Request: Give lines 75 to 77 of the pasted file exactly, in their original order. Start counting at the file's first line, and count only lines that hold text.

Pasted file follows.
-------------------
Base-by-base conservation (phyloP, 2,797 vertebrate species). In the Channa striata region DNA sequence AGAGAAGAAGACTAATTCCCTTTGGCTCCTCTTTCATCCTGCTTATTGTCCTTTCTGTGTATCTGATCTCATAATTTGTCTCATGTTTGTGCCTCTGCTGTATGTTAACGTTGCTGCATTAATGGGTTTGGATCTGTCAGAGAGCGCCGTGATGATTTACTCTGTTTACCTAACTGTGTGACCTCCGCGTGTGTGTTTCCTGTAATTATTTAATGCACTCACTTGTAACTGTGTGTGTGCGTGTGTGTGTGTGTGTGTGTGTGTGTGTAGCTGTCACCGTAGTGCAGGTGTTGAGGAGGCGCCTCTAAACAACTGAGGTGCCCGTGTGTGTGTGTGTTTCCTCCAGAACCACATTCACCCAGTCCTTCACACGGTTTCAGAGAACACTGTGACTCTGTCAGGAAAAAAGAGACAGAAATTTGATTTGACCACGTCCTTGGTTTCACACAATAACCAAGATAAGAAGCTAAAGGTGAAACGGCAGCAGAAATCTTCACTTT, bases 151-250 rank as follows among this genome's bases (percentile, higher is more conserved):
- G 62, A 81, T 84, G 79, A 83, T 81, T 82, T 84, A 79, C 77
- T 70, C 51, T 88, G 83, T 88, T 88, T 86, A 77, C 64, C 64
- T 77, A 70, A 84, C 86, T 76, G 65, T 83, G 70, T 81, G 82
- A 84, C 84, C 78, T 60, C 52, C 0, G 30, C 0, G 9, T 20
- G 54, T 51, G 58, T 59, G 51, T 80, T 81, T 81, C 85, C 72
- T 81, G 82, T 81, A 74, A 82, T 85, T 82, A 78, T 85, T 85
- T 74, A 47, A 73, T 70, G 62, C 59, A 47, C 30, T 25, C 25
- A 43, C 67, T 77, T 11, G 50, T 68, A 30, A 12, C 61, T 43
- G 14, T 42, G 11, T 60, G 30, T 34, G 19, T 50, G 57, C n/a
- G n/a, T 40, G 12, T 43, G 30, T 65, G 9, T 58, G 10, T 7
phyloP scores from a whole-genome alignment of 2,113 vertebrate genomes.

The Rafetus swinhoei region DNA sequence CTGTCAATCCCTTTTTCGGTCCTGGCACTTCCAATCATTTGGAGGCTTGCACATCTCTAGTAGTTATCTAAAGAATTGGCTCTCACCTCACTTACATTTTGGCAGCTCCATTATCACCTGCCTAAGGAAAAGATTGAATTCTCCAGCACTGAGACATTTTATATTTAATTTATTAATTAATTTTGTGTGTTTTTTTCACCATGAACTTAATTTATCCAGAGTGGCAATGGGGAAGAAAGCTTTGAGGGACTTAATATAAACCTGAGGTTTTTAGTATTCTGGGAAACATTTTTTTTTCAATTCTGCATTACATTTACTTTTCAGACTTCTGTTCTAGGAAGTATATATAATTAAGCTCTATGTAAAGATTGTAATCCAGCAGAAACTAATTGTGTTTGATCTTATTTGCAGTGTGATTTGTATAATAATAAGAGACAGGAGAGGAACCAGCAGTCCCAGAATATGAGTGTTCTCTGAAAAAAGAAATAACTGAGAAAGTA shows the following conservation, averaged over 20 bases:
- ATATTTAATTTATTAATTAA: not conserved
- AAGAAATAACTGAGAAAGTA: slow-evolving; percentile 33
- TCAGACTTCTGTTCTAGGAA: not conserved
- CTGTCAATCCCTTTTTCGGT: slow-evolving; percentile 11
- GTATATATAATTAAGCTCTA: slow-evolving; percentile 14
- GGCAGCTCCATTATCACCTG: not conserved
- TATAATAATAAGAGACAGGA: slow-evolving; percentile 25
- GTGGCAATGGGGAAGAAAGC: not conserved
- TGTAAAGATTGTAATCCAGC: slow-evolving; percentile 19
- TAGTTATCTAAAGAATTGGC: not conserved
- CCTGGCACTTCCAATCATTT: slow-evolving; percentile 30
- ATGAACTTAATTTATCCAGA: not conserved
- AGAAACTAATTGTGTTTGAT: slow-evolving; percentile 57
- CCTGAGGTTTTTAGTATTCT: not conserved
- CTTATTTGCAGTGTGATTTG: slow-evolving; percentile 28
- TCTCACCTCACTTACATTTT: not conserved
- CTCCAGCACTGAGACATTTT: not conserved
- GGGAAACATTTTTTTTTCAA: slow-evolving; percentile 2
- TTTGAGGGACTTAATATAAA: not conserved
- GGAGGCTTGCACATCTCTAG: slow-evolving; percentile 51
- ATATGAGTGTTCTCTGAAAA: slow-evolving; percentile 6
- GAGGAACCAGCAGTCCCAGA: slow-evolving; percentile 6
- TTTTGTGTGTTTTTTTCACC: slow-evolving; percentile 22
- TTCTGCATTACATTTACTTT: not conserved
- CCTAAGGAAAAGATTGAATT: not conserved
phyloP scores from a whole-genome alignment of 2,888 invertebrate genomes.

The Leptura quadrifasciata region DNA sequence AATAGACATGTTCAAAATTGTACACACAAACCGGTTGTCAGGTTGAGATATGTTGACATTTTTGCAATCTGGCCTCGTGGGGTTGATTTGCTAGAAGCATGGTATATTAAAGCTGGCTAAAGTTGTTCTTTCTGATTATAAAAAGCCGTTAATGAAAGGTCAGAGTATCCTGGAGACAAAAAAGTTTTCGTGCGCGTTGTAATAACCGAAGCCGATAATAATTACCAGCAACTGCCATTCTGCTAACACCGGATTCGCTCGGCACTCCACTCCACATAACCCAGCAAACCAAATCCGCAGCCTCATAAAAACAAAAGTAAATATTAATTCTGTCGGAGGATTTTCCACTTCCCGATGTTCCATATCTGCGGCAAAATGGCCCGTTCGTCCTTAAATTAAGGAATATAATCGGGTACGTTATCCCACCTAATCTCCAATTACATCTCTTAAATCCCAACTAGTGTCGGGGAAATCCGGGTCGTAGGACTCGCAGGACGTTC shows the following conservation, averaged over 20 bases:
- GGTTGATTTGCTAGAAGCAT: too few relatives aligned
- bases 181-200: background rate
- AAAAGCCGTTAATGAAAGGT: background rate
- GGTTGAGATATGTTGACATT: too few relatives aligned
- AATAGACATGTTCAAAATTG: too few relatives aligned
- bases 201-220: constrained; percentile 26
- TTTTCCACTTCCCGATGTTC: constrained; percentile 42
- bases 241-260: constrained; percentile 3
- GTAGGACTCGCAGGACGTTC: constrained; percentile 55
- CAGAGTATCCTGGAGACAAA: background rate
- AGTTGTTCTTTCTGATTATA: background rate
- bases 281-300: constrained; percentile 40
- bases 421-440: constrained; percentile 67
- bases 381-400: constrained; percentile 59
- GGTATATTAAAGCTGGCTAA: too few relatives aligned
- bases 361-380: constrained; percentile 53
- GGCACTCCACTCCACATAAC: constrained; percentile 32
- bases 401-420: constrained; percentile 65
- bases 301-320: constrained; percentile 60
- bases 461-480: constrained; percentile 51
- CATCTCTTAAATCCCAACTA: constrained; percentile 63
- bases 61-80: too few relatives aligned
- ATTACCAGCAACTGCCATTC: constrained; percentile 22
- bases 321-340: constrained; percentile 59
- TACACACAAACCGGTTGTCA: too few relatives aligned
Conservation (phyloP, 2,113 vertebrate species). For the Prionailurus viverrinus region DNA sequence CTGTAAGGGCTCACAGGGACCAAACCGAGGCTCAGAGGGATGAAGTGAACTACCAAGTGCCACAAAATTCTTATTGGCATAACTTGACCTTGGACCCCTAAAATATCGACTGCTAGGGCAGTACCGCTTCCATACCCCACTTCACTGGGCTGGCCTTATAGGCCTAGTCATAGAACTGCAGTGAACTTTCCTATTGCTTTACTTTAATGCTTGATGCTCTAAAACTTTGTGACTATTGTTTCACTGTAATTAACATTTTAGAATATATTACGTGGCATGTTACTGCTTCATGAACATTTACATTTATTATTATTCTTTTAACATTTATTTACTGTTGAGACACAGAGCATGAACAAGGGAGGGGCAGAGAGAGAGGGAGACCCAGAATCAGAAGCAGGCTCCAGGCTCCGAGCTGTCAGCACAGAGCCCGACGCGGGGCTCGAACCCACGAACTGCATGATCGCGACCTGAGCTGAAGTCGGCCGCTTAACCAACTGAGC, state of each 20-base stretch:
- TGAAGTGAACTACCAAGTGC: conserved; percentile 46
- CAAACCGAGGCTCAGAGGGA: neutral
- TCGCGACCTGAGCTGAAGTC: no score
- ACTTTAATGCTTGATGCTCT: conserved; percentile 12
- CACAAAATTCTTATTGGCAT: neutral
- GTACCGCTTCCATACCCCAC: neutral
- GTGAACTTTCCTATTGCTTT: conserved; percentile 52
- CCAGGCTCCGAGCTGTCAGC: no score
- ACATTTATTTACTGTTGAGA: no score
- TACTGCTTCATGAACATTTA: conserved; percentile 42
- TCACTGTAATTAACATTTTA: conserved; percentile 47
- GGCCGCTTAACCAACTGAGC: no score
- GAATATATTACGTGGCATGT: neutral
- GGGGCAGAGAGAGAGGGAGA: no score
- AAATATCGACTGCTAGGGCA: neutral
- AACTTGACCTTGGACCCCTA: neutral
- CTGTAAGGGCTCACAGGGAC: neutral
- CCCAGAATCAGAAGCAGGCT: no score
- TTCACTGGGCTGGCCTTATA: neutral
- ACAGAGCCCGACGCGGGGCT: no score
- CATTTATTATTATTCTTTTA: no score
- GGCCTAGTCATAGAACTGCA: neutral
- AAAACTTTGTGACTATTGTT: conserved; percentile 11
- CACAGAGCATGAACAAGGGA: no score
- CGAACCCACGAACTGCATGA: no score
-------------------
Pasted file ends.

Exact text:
- ACATTTATTTACTGTTGAGA: no score
- TACTGCTTCATGAACATTTA: conserved; percentile 42
- TCACTGTAATTAACATTTTA: conserved; percentile 47